Tag: phil hine

Top 5 chaos magick books

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Detial from Liber Null, by Peter CarrollThere are some books that are required reading for the dedicated student, and this list represents my top five books dedicated to chaos magick – books that defined chaos magick as a distinct field of study and practice.

Liber Null & Psychonaut, by Peter Carroll1. Liber Null & Psychonaut: An Introduction to Chaos Magic, by Peter Carroll

Liber Null, first published in the late 1970s by Ray Sherwin, is the handbook for the Illuminates of Thanteros, the first group dedicated to chaos magick. The IOT was conceived of as a new kind of order based on meritocracy, and Liber Null serves as an introductory text to what was then a new approach to magickal practice.

New Falcon published Liber Null and Psychonaut together in 1987. Psychonaut expands upon themes raised in Liber Null, and contains the much maligned pseudo-scientific approach to catastrophe theory, but it does have its moments, defining and reframing magickal theories for a new generation of occultists. Continue reading


Abraxas, Issue One, Autumn Equionx 2009

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Abraxas, Issue One, Autumn Equionx 2009Abraxas, Issue One, Autumn Equinox 2009, edited by Robert Ansell and Christina Oakley Harrington
Fulgur, 128 pp., 2009

Abraxas isn’t just “An International Journal of Esoteric Studies”, this first issue is also an art book. At 290mm x 232mm it’s a large quarto, beautifully bound, and printed on high quality paper, including a handtipped sheet. Richly coloured paintings are beautifully reproduced, along with many lovely illustrations in monochrome. And then there’s the text.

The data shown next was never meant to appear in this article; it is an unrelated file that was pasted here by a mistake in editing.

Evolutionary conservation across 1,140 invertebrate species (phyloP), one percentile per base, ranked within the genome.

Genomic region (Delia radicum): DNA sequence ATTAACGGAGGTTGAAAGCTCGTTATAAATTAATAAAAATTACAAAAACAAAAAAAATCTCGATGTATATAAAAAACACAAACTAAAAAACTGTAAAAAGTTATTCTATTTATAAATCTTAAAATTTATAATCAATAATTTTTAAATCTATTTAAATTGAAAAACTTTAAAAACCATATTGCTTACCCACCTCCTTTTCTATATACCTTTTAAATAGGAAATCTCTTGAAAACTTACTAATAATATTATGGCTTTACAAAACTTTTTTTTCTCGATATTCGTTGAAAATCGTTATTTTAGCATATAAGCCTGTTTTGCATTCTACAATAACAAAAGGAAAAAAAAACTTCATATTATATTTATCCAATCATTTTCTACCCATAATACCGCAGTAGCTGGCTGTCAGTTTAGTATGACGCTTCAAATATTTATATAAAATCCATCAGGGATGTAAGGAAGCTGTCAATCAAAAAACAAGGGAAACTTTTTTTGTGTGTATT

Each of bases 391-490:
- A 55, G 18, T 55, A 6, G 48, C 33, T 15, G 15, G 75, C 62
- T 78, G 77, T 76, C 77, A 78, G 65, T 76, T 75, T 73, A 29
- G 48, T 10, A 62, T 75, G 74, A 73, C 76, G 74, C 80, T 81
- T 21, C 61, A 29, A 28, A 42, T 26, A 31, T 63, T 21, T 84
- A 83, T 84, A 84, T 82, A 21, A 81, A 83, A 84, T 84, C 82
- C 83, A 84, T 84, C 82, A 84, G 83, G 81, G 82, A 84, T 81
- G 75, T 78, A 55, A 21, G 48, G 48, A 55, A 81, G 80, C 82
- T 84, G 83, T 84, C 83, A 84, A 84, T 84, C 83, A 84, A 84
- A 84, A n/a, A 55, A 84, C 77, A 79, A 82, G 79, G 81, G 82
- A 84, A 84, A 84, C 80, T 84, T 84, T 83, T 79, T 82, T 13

This first issue focuses largely on witchcraft, and while I can’t detail every essay that appears, I would like to highlight several that I felt stood out in this already exceptional collection.

Stephen Grasso’s piece “Skip Witches, Hop Toads”, illuminates Continue reading


The Four Powers, by Nicholas Graham

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The Four Powers The Four Powers, by Nicholas Graham
Megalithica, an imprint of Immanion Press, 1905713045, 128 pp. (incl. appendices, glossary, annotated bibliography), 2006

The Four Powers was written as the book Graham wished he’d had to accompany him on his first forays into magick as a young adult. As such, following a forward by Lupa (an early magickal co-conspirator and author of Fang and Fur, Blood and Bone, also published with Immanion Press), a note to parents is included. It seems unlikely a parent would buy this book for their teen, flip through it and find this message addressed to hir, though it’s a nice gesture. Continue reading


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